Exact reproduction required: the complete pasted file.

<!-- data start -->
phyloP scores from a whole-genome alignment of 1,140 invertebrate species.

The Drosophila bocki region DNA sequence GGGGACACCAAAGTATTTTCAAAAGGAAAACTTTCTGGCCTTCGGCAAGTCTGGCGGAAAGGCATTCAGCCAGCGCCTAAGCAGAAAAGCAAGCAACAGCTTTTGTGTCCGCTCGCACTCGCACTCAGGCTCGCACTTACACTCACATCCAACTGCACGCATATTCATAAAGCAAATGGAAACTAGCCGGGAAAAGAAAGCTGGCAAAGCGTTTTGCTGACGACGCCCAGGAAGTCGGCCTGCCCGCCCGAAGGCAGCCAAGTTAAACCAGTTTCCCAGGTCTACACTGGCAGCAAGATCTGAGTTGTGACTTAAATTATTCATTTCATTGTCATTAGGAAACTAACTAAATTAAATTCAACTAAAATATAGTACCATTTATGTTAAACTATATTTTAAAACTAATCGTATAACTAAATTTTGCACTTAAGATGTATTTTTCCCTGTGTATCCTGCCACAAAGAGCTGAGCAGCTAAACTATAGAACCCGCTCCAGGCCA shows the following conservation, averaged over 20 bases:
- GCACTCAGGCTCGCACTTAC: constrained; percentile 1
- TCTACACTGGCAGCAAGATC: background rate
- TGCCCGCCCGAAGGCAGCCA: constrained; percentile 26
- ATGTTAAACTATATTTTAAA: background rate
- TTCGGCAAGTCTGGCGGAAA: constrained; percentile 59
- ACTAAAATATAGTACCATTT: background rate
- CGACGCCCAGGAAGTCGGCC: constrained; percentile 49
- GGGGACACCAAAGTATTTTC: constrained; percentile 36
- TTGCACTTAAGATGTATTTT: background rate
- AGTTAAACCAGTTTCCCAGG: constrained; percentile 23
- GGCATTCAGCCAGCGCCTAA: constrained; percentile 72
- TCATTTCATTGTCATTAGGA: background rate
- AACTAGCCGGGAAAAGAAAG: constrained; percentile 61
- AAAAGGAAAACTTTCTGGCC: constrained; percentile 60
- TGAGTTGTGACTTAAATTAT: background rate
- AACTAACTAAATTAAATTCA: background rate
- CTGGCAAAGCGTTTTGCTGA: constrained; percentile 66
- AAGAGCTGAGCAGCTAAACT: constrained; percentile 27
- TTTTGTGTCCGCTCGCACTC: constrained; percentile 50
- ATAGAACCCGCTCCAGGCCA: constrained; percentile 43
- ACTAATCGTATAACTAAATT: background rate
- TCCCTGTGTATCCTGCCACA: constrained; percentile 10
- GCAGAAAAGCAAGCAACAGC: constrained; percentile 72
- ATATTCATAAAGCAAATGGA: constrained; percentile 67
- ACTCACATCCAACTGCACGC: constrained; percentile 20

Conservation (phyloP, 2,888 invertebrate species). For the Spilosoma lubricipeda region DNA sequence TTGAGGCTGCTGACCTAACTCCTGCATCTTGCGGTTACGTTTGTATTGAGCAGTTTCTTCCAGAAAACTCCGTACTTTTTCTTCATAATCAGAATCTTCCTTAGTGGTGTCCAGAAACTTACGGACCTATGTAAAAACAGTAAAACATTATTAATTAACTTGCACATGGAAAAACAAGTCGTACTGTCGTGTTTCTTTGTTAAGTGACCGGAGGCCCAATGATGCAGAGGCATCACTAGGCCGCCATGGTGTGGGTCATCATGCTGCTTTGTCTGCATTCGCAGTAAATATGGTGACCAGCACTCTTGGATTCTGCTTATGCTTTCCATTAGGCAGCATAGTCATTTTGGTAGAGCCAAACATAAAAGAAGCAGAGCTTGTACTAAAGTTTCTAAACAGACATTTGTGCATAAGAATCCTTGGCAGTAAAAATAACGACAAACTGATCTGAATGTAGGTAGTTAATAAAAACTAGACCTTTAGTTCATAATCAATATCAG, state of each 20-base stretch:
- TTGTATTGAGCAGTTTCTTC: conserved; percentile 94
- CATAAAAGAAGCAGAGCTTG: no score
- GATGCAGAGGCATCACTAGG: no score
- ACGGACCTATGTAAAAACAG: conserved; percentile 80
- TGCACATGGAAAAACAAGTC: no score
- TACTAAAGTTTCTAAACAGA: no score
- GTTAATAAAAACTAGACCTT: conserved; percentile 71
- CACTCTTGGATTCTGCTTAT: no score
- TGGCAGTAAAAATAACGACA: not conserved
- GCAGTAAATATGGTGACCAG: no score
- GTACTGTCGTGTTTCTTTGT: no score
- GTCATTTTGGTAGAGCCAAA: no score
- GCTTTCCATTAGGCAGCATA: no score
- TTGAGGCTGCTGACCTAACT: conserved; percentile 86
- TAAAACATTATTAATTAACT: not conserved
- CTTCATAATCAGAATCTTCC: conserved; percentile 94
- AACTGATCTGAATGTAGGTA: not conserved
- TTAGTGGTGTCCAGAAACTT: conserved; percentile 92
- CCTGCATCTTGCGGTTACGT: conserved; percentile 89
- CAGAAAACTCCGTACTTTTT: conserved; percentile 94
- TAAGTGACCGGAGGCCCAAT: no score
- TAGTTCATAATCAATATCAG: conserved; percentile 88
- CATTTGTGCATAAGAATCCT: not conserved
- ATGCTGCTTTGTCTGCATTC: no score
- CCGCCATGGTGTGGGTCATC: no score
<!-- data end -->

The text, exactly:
phyloP scores from a whole-genome alignment of 1,140 invertebrate species.

The Drosophila bocki region DNA sequence GGGGACACCAAAGTATTTTCAAAAGGAAAACTTTCTGGCCTTCGGCAAGTCTGGCGGAAAGGCATTCAGCCAGCGCCTAAGCAGAAAAGCAAGCAACAGCTTTTGTGTCCGCTCGCACTCGCACTCAGGCTCGCACTTACACTCACATCCAACTGCACGCATATTCATAAAGCAAATGGAAACTAGCCGGGAAAAGAAAGCTGGCAAAGCGTTTTGCTGACGACGCCCAGGAAGTCGGCCTGCCCGCCCGAAGGCAGCCAAGTTAAACCAGTTTCCCAGGTCTACACTGGCAGCAAGATCTGAGTTGTGACTTAAATTATTCATTTCATTGTCATTAGGAAACTAACTAAATTAAATTCAACTAAAATATAGTACCATTTATGTTAAACTATATTTTAAAACTAATCGTATAACTAAATTTTGCACTTAAGATGTATTTTTCCCTGTGTATCCTGCCACAAAGAGCTGAGCAGCTAAACTATAGAACCCGCTCCAGGCCA shows the following conservation, averaged over 20 bases:
- GCACTCAGGCTCGCACTTAC: constrained; percentile 1
- TCTACACTGGCAGCAAGATC: background rate
- TGCCCGCCCGAAGGCAGCCA: constrained; percentile 26
- ATGTTAAACTATATTTTAAA: background rate
- TTCGGCAAGTCTGGCGGAAA: constrained; percentile 59
- ACTAAAATATAGTACCATTT: background rate
- CGACGCCCAGGAAGTCGGCC: constrained; percentile 49
- GGGGACACCAAAGTATTTTC: constrained; percentile 36
- TTGCACTTAAGATGTATTTT: background rate
- AGTTAAACCAGTTTCCCAGG: constrained; percentile 23
- GGCATTCAGCCAGCGCCTAA: constrained; percentile 72
- TCATTTCATTGTCATTAGGA: background rate
- AACTAGCCGGGAAAAGAAAG: constrained; percentile 61
- AAAAGGAAAACTTTCTGGCC: constrained; percentile 60
- TGAGTTGTGACTTAAATTAT: background rate
- AACTAACTAAATTAAATTCA: background rate
- CTGGCAAAGCGTTTTGCTGA: constrained; percentile 66
- AAGAGCTGAGCAGCTAAACT: constrained; percentile 27
- TTTTGTGTCCGCTCGCACTC: constrained; percentile 50
- ATAGAACCCGCTCCAGGCCA: constrained; percentile 43
- ACTAATCGTATAACTAAATT: background rate
- TCCCTGTGTATCCTGCCACA: constrained; percentile 10
- GCAGAAAAGCAAGCAACAGC: constrained; percentile 72
- ATATTCATAAAGCAAATGGA: constrained; percentile 67
- ACTCACATCCAACTGCACGC: constrained; percentile 20

Conservation (phyloP, 2,888 invertebrate species). For the Spilosoma lubricipeda region DNA sequence TTGAGGCTGCTGACCTAACTCCTGCATCTTGCGGTTACGTTTGTATTGAGCAGTTTCTTCCAGAAAACTCCGTACTTTTTCTTCATAATCAGAATCTTCCTTAGTGGTGTCCAGAAACTTACGGACCTATGTAAAAACAGTAAAACATTATTAATTAACTTGCACATGGAAAAACAAGTCGTACTGTCGTGTTTCTTTGTTAAGTGACCGGAGGCCCAATGATGCAGAGGCATCACTAGGCCGCCATGGTGTGGGTCATCATGCTGCTTTGTCTGCATTCGCAGTAAATATGGTGACCAGCACTCTTGGATTCTGCTTATGCTTTCCATTAGGCAGCATAGTCATTTTGGTAGAGCCAAACATAAAAGAAGCAGAGCTTGTACTAAAGTTTCTAAACAGACATTTGTGCATAAGAATCCTTGGCAGTAAAAATAACGACAAACTGATCTGAATGTAGGTAGTTAATAAAAACTAGACCTTTAGTTCATAATCAATATCAG, state of each 20-base stretch:
- TTGTATTGAGCAGTTTCTTC: conserved; percentile 94
- CATAAAAGAAGCAGAGCTTG: no score
- GATGCAGAGGCATCACTAGG: no score
- ACGGACCTATGTAAAAACAG: conserved; percentile 80
- TGCACATGGAAAAACAAGTC: no score
- TACTAAAGTTTCTAAACAGA: no score
- GTTAATAAAAACTAGACCTT: conserved; percentile 71
- CACTCTTGGATTCTGCTTAT: no score
- TGGCAGTAAAAATAACGACA: not conserved
- GCAGTAAATATGGTGACCAG: no score
- GTACTGTCGTGTTTCTTTGT: no score
- GTCATTTTGGTAGAGCCAAA: no score
- GCTTTCCATTAGGCAGCATA: no score
- TTGAGGCTGCTGACCTAACT: conserved; percentile 86
- TAAAACATTATTAATTAACT: not conserved
- CTTCATAATCAGAATCTTCC: conserved; percentile 94
- AACTGATCTGAATGTAGGTA: not conserved
- TTAGTGGTGTCCAGAAACTT: conserved; percentile 92
- CCTGCATCTTGCGGTTACGT: conserved; percentile 89
- CAGAAAACTCCGTACTTTTT: conserved; percentile 94
- TAAGTGACCGGAGGCCCAAT: no score
- TAGTTCATAATCAATATCAG: conserved; percentile 88
- CATTTGTGCATAAGAATCCT: not conserved
- ATGCTGCTTTGTCTGCATTC: no score
- CCGCCATGGTGTGGGTCATC: no score